Blog dedicated primarily to randomly selected news items; comments reflecting personal perceptions

Wednesday, February 25, 2015

Death Stalks the Unwary

"Right now, I'm just really sad. I can't really think."
"They are sleeping, so they can't get in a fight or anything."
Andrea Miller, 17, Gatineau, Quebec

People have left letters, flowers, teddy bears and other messages of condolence at the front door step this weekend. The burned-out town home at 75 Marengere Road (apt. A) in Gatineau, where a young boy and his sister died over the weekend.
People have left letters, flowers, teddy bears and other messages of condolence at the front door step.   Julie Oliver / Ottawa Citizen
True, they were sleeping. As twelve-year-old twins, a boy and a girl, it is surely likely that though they loved one another they must often have quarrelled as siblings do. Their older brother, Daniel Rondeau, had been tasked with minding the twins. Something he must have been accustomed to doing, when their mother left on weekends to visit with her boyfriend, at his house out of town.

For the past year, Andrea Miller and Daniel Rondeau had been going out together. And Andrea was accustomed to being with her boyfriend on those weekends, helping to look to the welfare and security of the younger two, Gabrielle and Jacob Rondeau in their mother's absence. There's quite a gap, even with only five years' difference, between pre-teens and teens.

Hormonally, emotionally, responsibly, independently. The twelve-year-olds are emerging into their teen years, while the 17-year-olds are on the cusp of emerging young adulthood. The older sibling more aware, particularly in light of the responsibilities given him, than his young siblings. The younger ones compliant, on occasion not-so-much, to the authority of their older brother.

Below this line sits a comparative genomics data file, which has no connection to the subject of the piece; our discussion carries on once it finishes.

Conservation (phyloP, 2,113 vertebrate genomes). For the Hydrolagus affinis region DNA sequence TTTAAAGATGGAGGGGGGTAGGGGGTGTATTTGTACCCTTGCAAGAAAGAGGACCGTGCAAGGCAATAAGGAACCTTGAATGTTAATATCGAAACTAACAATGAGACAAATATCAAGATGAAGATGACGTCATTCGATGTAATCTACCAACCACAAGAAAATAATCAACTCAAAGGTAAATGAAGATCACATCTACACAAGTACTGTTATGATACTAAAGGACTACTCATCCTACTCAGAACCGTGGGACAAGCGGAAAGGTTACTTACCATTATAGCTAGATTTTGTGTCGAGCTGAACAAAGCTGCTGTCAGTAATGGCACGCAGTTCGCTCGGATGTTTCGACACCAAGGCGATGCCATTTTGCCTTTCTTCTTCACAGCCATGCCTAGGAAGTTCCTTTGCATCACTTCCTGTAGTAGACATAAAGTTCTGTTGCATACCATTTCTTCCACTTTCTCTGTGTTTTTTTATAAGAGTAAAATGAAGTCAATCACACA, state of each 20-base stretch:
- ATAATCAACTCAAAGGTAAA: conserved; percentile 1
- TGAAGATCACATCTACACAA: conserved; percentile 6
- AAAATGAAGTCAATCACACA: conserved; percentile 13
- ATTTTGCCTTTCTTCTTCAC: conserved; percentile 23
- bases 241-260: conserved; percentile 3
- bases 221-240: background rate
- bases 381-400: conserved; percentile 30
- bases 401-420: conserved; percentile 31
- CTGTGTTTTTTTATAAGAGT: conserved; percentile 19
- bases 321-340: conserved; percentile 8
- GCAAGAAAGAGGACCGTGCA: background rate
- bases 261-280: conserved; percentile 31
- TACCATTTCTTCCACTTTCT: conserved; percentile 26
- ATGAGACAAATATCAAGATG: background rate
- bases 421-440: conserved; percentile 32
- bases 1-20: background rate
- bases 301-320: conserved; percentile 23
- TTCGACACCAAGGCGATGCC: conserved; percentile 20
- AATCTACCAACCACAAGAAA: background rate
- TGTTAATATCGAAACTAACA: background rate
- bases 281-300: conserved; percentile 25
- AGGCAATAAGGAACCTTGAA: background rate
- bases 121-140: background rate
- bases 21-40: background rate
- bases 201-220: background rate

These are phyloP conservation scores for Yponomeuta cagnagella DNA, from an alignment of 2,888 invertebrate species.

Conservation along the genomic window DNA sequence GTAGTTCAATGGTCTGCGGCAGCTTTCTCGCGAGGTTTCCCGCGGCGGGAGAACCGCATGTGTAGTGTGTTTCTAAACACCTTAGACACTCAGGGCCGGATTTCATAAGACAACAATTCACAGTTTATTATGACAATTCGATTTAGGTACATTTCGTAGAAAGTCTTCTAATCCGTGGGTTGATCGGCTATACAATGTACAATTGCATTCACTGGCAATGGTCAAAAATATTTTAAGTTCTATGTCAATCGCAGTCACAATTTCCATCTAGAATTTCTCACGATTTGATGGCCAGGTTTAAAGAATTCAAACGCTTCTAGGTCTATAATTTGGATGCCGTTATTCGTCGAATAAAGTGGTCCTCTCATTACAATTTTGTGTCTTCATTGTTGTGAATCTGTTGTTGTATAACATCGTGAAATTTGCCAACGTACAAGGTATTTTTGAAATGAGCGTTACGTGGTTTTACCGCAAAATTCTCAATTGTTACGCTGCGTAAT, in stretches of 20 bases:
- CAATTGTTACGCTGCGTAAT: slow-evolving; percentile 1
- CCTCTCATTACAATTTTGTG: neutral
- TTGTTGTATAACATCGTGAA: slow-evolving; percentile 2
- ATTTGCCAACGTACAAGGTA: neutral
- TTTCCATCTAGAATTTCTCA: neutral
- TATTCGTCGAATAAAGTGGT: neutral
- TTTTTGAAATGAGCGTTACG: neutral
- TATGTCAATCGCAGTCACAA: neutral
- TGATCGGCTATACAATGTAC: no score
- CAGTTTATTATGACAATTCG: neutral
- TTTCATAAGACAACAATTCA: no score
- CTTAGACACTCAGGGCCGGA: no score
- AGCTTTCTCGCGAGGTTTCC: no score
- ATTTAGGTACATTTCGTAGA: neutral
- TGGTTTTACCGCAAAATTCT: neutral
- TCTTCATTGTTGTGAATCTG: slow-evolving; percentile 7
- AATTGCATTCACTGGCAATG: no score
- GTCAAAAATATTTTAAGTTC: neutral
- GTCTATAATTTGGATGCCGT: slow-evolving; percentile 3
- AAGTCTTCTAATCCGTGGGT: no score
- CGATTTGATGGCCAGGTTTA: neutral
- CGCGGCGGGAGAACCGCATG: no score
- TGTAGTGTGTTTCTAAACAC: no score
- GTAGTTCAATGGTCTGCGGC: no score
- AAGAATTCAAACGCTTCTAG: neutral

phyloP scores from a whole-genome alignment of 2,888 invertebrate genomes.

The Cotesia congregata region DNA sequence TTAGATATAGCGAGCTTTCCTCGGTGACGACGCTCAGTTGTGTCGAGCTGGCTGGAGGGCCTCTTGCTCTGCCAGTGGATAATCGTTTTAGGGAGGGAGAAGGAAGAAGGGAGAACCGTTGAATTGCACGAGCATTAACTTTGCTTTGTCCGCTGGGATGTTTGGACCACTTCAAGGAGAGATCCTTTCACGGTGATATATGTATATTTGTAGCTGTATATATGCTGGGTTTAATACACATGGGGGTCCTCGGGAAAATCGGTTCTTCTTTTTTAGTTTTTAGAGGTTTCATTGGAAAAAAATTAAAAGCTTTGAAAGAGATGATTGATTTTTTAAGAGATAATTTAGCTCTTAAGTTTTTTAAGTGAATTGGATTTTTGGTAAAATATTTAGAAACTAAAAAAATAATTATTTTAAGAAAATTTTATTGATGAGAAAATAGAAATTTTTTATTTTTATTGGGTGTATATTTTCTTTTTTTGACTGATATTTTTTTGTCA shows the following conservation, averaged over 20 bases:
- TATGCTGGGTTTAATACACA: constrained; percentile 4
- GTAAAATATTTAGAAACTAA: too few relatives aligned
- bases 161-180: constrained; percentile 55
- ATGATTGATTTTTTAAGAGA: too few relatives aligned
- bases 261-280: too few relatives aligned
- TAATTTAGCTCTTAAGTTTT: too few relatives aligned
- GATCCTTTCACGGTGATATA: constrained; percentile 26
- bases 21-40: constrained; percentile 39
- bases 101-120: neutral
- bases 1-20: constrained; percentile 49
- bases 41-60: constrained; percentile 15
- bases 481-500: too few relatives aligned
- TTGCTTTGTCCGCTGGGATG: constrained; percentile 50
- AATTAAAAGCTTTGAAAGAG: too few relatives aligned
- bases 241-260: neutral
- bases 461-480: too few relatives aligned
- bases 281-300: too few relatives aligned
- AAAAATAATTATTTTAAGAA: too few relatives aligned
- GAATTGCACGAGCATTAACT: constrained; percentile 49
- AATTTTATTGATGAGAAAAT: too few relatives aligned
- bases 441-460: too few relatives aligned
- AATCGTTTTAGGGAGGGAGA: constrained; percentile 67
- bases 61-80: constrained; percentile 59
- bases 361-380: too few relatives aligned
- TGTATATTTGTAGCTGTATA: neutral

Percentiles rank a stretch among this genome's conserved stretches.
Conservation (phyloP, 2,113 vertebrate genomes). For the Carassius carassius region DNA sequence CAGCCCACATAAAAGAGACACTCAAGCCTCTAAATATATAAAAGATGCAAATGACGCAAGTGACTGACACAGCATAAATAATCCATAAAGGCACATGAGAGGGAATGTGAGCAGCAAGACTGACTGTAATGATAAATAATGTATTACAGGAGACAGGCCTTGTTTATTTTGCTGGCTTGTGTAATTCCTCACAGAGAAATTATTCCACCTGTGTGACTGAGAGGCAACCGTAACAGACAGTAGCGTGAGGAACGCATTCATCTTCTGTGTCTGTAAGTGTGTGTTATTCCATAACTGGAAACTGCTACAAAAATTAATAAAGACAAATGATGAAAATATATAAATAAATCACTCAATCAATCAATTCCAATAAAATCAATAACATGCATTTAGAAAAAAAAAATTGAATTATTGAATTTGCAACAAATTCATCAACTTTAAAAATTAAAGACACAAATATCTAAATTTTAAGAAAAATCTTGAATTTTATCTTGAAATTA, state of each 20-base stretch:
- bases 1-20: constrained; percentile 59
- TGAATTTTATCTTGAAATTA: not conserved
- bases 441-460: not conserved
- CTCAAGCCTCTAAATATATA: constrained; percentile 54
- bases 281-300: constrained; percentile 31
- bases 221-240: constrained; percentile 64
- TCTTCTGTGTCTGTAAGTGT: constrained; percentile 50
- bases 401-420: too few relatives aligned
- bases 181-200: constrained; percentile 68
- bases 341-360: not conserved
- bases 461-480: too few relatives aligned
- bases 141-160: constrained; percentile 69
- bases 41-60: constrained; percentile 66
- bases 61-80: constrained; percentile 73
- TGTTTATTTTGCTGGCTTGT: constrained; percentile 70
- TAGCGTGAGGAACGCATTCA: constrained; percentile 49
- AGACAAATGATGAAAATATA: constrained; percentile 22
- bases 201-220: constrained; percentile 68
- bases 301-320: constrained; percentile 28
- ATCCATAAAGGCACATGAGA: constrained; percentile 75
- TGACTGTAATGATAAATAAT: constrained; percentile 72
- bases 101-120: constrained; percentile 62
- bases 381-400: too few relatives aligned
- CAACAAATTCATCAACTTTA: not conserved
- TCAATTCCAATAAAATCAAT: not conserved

Could it be called a lapse in judgement, a brief hiatus, a hesitant gamble with opportunity and fate that Andrea and Daniel decided to sneak out of the house for a brief period while the younger children were in bed, ostensibly fast asleep? What, after all, could conceivably happen to imperil them, safe in their beds while the older two made off to a nearby pizza shop?

And what could be more normal than two young people companioning one another to a fast-food shop to pick up a pizza? Who doesn't like pizza? So off they went, while the children were fast asleep; the older two secure in the knowledge they'd be back as soon as it took to complete their brief mission. It's possible that Gabrielle, while in the pizza shop, experienced a foreboding, a pang of fear when an ambulance rushed past.

But that was the deciding factor, evidently, in whether to eat the pizza there, or take it back with them. They took it back with them. They returned to the house around 11 p.m., gone no more than 20 minutes. They came back to the house just in time to see firefighters withdraw Jacob and Gabrielle from an inferno and rush them off to hospital. That was on Saturday night. On Monday they died.

Andrea said afterward that she had made french fries that afternoon. The pot of oil still sat on the stove on Saturday night. "It was just oil but nothing was on or anything", she explained. Acting Chief Inspector Eric Lajeunesse with the Gatineau fire department's prevention section explained that "Even if you cooked beforehand in the same day, do not leave anything on the stove."

Alas ... too late. Daniel Rondeau and his mother Erika Cormier have been devastated by an incomprehensible loss. How each and both in turn will manage to meet their own personal challenges for their futures is an unknown. An experience no one would want to be challenged with.

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